More Hispanic Texans die from cancer than any other cause
UPI.com, Oct. 1, 2013
More Hispanic Texans die from cancer than any other cause and only 3 percent of Hispanic Texans are age 75 and older, researchers say. The report, published in a special issue of the Texas Public Health Journal, found cancer was the leading cause of death among Hispanic Texans age 76 and younger, but survival after a diagnosis of cancer is superior for Hispanics compared to non-Hispanic whites. Principal investigator Dr. James S. Goodwin of UTMB said even though cancers tend to be more advanced when diagnosed in Hispanics, death rates were lower than in the white population.
CERCIT releases report on Cancer in Texas Hispanic/Latino population
September 19, 2013
In response to the growing Texas Hispanic population and their health needs, Comparative Effectiveness Research on Cancer in Texas (CERCIT) investigators have developed and released ‘A Comprehensive Report on Cancer among Hispanics in Texas.’ This report, presented as a supplemental issue of the Texas Public Health Journal, provides current cancer incidence, survival, and screening statistics for Hispanics/Latinos in Texas that can be used for planning, program evaluation and policy purposes. If you would like a hard copy of the supplemental TPHJ issue mailed to you, please contact us. For more information about the Texas Public Health Association and its journal, please visit www.texaspha.org.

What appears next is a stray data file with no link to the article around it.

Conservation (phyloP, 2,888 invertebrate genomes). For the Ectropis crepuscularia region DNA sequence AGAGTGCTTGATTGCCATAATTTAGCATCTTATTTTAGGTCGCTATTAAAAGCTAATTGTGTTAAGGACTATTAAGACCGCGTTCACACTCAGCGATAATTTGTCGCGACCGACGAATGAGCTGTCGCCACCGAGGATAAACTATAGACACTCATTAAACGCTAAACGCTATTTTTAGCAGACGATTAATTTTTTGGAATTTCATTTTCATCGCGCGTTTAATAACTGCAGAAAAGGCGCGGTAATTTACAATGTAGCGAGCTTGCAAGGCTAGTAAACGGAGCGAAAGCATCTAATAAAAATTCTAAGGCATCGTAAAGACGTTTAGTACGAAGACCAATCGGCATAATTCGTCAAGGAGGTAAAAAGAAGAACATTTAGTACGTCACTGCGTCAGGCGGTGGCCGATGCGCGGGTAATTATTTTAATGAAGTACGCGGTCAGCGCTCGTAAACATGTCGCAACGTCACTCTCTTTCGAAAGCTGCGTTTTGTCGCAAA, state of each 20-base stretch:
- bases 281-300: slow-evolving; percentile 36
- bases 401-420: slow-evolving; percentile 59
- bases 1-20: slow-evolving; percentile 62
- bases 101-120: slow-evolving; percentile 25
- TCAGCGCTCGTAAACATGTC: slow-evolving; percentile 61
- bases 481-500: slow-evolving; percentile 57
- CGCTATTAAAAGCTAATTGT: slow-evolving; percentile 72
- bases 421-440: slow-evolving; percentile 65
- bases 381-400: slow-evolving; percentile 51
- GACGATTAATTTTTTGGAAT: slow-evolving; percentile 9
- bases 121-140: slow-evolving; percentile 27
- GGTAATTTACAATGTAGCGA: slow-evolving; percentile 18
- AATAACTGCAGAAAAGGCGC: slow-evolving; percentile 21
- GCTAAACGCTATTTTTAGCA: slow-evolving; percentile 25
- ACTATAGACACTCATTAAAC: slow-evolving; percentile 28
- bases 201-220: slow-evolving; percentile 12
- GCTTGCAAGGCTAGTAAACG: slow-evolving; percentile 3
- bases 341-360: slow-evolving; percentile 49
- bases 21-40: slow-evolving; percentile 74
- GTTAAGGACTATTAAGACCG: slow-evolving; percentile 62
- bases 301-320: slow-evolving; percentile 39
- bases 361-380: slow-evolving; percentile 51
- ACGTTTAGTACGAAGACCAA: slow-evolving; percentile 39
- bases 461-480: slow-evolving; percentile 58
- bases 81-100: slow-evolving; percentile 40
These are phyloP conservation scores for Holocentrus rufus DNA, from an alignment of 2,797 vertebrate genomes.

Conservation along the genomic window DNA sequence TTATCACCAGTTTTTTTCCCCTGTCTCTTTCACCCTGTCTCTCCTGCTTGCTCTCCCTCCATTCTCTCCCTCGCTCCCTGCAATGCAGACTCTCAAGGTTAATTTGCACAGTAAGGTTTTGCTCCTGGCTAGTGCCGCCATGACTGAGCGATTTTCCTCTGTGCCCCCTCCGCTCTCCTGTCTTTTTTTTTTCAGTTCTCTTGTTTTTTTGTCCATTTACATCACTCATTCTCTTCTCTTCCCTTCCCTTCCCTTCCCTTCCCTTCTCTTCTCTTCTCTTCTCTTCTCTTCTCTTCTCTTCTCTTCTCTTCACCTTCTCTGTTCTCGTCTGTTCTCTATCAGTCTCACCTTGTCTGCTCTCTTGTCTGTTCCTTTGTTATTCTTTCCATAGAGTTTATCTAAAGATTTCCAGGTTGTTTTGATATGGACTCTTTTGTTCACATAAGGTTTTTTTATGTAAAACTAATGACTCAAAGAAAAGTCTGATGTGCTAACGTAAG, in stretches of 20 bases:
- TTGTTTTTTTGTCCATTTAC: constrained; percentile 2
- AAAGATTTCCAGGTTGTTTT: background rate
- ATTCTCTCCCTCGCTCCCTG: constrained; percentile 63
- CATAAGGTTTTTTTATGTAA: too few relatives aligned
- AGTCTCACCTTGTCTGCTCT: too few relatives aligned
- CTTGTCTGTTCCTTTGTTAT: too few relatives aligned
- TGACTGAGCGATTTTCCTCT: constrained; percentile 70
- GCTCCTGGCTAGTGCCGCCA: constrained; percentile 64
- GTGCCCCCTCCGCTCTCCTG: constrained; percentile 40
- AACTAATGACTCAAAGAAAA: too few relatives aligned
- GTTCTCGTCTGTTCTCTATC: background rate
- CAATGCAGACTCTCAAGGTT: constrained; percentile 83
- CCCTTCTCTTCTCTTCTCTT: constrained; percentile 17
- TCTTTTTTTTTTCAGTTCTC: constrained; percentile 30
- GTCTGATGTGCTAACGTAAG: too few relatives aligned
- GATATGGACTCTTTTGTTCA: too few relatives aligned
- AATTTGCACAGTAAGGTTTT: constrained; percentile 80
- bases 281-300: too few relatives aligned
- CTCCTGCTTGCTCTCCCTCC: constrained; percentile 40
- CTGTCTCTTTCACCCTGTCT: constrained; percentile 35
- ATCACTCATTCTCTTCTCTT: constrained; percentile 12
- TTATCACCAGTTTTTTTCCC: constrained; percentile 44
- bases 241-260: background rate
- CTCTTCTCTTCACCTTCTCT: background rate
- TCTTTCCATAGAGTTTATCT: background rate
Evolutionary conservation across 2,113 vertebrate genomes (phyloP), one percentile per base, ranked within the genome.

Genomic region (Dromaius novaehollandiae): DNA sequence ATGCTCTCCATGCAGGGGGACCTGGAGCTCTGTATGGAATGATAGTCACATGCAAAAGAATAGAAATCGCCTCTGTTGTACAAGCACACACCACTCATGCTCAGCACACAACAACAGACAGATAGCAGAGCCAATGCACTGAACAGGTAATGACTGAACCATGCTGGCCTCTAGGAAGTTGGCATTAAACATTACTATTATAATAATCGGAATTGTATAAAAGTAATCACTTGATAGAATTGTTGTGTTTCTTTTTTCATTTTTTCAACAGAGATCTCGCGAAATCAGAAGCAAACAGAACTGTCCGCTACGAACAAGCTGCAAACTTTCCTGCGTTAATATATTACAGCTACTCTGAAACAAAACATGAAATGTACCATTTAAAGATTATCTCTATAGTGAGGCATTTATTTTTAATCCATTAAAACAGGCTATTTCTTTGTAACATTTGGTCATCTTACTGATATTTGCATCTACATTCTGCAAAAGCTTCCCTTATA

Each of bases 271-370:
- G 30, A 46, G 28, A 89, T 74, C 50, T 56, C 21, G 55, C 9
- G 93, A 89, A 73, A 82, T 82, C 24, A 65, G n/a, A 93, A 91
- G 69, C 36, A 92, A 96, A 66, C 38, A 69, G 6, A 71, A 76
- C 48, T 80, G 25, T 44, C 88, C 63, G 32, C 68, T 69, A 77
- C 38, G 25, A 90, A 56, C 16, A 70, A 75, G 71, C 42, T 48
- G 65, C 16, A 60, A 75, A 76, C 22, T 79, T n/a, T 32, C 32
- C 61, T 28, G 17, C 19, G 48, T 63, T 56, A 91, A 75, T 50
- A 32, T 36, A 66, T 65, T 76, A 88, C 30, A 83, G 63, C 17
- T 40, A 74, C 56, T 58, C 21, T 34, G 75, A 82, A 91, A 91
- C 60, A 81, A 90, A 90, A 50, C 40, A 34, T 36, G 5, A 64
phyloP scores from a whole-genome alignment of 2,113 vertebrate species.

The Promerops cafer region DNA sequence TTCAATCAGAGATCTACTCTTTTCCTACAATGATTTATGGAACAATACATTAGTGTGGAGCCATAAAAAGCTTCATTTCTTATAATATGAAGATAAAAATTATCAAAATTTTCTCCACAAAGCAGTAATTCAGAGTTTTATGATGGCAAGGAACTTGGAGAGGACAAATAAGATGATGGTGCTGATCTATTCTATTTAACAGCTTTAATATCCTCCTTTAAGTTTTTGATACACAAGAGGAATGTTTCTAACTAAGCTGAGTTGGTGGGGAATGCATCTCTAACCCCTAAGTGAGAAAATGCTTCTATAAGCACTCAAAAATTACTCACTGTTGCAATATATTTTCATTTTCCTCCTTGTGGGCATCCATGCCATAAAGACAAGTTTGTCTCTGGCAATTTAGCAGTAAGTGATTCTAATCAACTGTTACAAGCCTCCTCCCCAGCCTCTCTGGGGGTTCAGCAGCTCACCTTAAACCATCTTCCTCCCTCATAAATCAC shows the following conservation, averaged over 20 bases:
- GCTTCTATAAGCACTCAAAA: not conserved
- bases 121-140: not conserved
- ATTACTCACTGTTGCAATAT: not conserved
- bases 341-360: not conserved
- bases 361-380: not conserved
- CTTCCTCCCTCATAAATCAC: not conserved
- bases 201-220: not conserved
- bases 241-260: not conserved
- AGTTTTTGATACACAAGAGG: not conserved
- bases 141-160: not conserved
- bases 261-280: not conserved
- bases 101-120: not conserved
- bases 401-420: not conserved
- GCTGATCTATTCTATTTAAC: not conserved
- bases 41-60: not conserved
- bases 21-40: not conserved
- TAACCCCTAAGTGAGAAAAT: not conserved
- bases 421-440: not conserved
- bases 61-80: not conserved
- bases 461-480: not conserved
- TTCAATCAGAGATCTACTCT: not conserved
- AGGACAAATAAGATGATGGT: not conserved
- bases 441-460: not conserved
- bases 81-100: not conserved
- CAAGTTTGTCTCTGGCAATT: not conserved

Early detection key to combating bladder cancer
El Paso Times, 07/14/2013
While most people know that cigarette smoking is the No. 1 risk factor for lung cancer, few realize that it is the single biggest risk factor for bladder cancer as well. Bladder cancer is the fifth most common cancer in Americans and the most common cancer of the urinary tract. But it is largely out of the public eye, even though nearly 71,000 new cases of bladder cancer are diagnosed each year in the United States alone.
More CERCIT News